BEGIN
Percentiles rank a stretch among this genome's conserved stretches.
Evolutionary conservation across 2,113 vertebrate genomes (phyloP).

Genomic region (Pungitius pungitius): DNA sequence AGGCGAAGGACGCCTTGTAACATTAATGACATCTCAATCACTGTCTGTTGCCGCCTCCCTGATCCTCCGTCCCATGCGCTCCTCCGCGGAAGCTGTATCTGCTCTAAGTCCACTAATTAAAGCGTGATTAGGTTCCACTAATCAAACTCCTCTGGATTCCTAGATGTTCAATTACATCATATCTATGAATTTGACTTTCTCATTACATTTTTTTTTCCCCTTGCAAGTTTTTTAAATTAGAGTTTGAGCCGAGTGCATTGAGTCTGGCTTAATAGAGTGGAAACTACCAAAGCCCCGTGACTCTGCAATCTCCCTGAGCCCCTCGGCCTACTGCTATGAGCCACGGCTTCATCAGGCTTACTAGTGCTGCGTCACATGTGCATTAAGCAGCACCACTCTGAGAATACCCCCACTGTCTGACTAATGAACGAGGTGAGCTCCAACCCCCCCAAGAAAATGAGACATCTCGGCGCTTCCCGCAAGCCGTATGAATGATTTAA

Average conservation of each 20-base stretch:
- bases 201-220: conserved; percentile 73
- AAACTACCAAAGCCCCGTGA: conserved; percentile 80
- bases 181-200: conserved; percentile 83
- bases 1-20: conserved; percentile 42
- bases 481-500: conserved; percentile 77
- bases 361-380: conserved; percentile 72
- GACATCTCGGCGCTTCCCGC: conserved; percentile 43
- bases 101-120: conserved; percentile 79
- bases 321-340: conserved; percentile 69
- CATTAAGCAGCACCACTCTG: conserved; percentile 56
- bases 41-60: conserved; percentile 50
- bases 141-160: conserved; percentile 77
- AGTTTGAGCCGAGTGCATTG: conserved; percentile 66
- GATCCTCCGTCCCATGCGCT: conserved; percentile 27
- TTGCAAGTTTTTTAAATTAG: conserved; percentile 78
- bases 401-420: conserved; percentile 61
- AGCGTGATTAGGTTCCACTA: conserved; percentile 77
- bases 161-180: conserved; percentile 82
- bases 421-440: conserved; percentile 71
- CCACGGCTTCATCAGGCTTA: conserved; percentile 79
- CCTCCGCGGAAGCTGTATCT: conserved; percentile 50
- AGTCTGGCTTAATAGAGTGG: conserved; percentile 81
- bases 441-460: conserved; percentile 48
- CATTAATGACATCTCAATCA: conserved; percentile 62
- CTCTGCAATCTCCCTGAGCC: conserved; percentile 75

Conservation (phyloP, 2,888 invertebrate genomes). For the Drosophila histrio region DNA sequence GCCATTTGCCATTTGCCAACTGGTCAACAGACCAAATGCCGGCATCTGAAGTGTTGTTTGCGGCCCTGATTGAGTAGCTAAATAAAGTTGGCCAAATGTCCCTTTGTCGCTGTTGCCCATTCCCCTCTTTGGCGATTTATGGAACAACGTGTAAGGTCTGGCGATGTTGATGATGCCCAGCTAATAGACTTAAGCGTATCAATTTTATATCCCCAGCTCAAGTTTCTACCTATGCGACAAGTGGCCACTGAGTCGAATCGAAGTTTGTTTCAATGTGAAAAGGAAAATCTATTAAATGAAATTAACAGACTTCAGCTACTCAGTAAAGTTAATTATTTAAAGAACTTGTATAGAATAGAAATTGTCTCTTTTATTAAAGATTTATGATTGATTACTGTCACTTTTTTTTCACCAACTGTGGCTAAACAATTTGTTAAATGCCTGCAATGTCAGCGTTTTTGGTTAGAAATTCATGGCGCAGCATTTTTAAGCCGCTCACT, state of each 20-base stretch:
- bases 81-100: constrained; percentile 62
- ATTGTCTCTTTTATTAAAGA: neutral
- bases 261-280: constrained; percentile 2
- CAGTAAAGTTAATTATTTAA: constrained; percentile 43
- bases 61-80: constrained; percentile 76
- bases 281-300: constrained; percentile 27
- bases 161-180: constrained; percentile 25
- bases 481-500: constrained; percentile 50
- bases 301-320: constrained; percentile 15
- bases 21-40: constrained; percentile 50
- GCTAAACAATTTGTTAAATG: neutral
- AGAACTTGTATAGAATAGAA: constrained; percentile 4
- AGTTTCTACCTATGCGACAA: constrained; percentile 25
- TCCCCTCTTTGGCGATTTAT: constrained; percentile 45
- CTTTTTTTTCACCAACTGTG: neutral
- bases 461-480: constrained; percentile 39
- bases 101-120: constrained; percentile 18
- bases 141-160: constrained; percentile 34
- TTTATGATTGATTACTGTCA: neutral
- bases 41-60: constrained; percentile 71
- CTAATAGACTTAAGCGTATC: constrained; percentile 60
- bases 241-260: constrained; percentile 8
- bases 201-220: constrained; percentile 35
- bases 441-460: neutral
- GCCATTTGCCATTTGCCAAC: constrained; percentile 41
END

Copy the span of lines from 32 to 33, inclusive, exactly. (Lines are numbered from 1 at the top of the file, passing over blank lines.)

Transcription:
- ATTGTCTCTTTTATTAAAGA: neutral
- bases 261-280: constrained; percentile 2